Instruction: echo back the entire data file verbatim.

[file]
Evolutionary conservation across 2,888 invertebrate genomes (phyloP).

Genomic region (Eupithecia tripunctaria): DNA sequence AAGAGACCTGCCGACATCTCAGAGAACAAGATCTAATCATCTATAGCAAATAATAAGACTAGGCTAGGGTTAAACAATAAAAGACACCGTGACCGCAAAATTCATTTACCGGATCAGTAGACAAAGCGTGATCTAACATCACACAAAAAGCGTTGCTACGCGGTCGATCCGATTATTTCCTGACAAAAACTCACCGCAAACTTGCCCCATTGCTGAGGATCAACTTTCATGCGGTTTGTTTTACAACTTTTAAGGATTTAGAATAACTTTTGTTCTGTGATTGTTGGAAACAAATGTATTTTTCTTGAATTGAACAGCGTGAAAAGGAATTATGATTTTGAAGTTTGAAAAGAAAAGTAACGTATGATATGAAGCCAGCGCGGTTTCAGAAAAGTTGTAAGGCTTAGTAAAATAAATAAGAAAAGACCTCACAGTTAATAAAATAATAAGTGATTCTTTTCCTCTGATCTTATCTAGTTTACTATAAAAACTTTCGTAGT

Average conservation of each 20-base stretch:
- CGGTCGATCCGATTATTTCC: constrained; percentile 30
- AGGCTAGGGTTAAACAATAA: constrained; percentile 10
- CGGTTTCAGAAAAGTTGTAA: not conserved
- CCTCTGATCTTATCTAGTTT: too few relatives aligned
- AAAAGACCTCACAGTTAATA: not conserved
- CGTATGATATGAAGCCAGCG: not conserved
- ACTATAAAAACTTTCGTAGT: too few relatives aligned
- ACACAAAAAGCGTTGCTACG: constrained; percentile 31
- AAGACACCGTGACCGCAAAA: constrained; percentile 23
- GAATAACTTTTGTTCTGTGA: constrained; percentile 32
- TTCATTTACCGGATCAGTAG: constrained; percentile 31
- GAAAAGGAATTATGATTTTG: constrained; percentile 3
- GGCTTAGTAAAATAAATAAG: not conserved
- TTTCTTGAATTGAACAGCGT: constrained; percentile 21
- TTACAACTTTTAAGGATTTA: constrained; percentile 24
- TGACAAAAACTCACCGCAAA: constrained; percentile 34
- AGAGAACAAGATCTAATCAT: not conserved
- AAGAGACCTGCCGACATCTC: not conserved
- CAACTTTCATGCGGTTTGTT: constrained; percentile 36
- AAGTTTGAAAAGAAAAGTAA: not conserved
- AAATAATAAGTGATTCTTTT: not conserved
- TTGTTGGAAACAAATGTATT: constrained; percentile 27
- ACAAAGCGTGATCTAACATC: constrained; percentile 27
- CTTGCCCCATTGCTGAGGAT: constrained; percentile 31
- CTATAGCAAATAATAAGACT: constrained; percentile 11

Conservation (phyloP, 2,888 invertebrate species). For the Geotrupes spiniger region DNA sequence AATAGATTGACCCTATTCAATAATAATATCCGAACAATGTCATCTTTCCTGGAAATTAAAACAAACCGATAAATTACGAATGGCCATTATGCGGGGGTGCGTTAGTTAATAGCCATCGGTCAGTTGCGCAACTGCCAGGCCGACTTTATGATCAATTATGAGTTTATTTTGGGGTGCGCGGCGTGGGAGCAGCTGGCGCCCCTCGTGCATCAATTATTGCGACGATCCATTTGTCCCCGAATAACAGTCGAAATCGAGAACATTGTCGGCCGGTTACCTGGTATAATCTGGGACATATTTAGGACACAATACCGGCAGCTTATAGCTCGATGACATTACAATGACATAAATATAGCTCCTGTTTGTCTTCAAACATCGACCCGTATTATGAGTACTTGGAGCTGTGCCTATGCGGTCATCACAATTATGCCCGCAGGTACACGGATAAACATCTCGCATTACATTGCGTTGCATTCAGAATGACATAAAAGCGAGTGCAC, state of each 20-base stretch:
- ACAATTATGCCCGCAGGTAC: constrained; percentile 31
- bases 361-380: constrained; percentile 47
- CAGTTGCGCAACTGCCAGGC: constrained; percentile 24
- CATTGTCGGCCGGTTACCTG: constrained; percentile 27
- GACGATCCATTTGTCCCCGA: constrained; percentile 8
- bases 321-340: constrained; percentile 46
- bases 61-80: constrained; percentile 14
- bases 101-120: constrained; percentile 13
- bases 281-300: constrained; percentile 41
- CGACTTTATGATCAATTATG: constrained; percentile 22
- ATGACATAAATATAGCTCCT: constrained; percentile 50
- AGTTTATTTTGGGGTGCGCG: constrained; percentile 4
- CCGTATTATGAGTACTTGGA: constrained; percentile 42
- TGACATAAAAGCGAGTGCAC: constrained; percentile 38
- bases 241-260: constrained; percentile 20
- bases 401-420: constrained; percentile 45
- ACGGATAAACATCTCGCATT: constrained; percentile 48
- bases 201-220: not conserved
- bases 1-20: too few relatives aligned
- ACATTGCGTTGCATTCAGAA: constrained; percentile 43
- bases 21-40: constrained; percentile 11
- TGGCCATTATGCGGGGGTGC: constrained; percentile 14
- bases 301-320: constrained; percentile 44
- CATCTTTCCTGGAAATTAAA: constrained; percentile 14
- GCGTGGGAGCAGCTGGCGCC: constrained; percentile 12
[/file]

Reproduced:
Evolutionary conservation across 2,888 invertebrate genomes (phyloP).

Genomic region (Eupithecia tripunctaria): DNA sequence AAGAGACCTGCCGACATCTCAGAGAACAAGATCTAATCATCTATAGCAAATAATAAGACTAGGCTAGGGTTAAACAATAAAAGACACCGTGACCGCAAAATTCATTTACCGGATCAGTAGACAAAGCGTGATCTAACATCACACAAAAAGCGTTGCTACGCGGTCGATCCGATTATTTCCTGACAAAAACTCACCGCAAACTTGCCCCATTGCTGAGGATCAACTTTCATGCGGTTTGTTTTACAACTTTTAAGGATTTAGAATAACTTTTGTTCTGTGATTGTTGGAAACAAATGTATTTTTCTTGAATTGAACAGCGTGAAAAGGAATTATGATTTTGAAGTTTGAAAAGAAAAGTAACGTATGATATGAAGCCAGCGCGGTTTCAGAAAAGTTGTAAGGCTTAGTAAAATAAATAAGAAAAGACCTCACAGTTAATAAAATAATAAGTGATTCTTTTCCTCTGATCTTATCTAGTTTACTATAAAAACTTTCGTAGT

Average conservation of each 20-base stretch:
- CGGTCGATCCGATTATTTCC: constrained; percentile 30
- AGGCTAGGGTTAAACAATAA: constrained; percentile 10
- CGGTTTCAGAAAAGTTGTAA: not conserved
- CCTCTGATCTTATCTAGTTT: too few relatives aligned
- AAAAGACCTCACAGTTAATA: not conserved
- CGTATGATATGAAGCCAGCG: not conserved
- ACTATAAAAACTTTCGTAGT: too few relatives aligned
- ACACAAAAAGCGTTGCTACG: constrained; percentile 31
- AAGACACCGTGACCGCAAAA: constrained; percentile 23
- GAATAACTTTTGTTCTGTGA: constrained; percentile 32
- TTCATTTACCGGATCAGTAG: constrained; percentile 31
- GAAAAGGAATTATGATTTTG: constrained; percentile 3
- GGCTTAGTAAAATAAATAAG: not conserved
- TTTCTTGAATTGAACAGCGT: constrained; percentile 21
- TTACAACTTTTAAGGATTTA: constrained; percentile 24
- TGACAAAAACTCACCGCAAA: constrained; percentile 34
- AGAGAACAAGATCTAATCAT: not conserved
- AAGAGACCTGCCGACATCTC: not conserved
- CAACTTTCATGCGGTTTGTT: constrained; percentile 36
- AAGTTTGAAAAGAAAAGTAA: not conserved
- AAATAATAAGTGATTCTTTT: not conserved
- TTGTTGGAAACAAATGTATT: constrained; percentile 27
- ACAAAGCGTGATCTAACATC: constrained; percentile 27
- CTTGCCCCATTGCTGAGGAT: constrained; percentile 31
- CTATAGCAAATAATAAGACT: constrained; percentile 11

Conservation (phyloP, 2,888 invertebrate species). For the Geotrupes spiniger region DNA sequence AATAGATTGACCCTATTCAATAATAATATCCGAACAATGTCATCTTTCCTGGAAATTAAAACAAACCGATAAATTACGAATGGCCATTATGCGGGGGTGCGTTAGTTAATAGCCATCGGTCAGTTGCGCAACTGCCAGGCCGACTTTATGATCAATTATGAGTTTATTTTGGGGTGCGCGGCGTGGGAGCAGCTGGCGCCCCTCGTGCATCAATTATTGCGACGATCCATTTGTCCCCGAATAACAGTCGAAATCGAGAACATTGTCGGCCGGTTACCTGGTATAATCTGGGACATATTTAGGACACAATACCGGCAGCTTATAGCTCGATGACATTACAATGACATAAATATAGCTCCTGTTTGTCTTCAAACATCGACCCGTATTATGAGTACTTGGAGCTGTGCCTATGCGGTCATCACAATTATGCCCGCAGGTACACGGATAAACATCTCGCATTACATTGCGTTGCATTCAGAATGACATAAAAGCGAGTGCAC, state of each 20-base stretch:
- ACAATTATGCCCGCAGGTAC: constrained; percentile 31
- bases 361-380: constrained; percentile 47
- CAGTTGCGCAACTGCCAGGC: constrained; percentile 24
- CATTGTCGGCCGGTTACCTG: constrained; percentile 27
- GACGATCCATTTGTCCCCGA: constrained; percentile 8
- bases 321-340: constrained; percentile 46
- bases 61-80: constrained; percentile 14
- bases 101-120: constrained; percentile 13
- bases 281-300: constrained; percentile 41
- CGACTTTATGATCAATTATG: constrained; percentile 22
- ATGACATAAATATAGCTCCT: constrained; percentile 50
- AGTTTATTTTGGGGTGCGCG: constrained; percentile 4
- CCGTATTATGAGTACTTGGA: constrained; percentile 42
- TGACATAAAAGCGAGTGCAC: constrained; percentile 38
- bases 241-260: constrained; percentile 20
- bases 401-420: constrained; percentile 45
- ACGGATAAACATCTCGCATT: constrained; percentile 48
- bases 201-220: not conserved
- bases 1-20: too few relatives aligned
- ACATTGCGTTGCATTCAGAA: constrained; percentile 43
- bases 21-40: constrained; percentile 11
- TGGCCATTATGCGGGGGTGC: constrained; percentile 14
- bases 301-320: constrained; percentile 44
- CATCTTTCCTGGAAATTAAA: constrained; percentile 14
- GCGTGGGAGCAGCTGGCGCC: constrained; percentile 12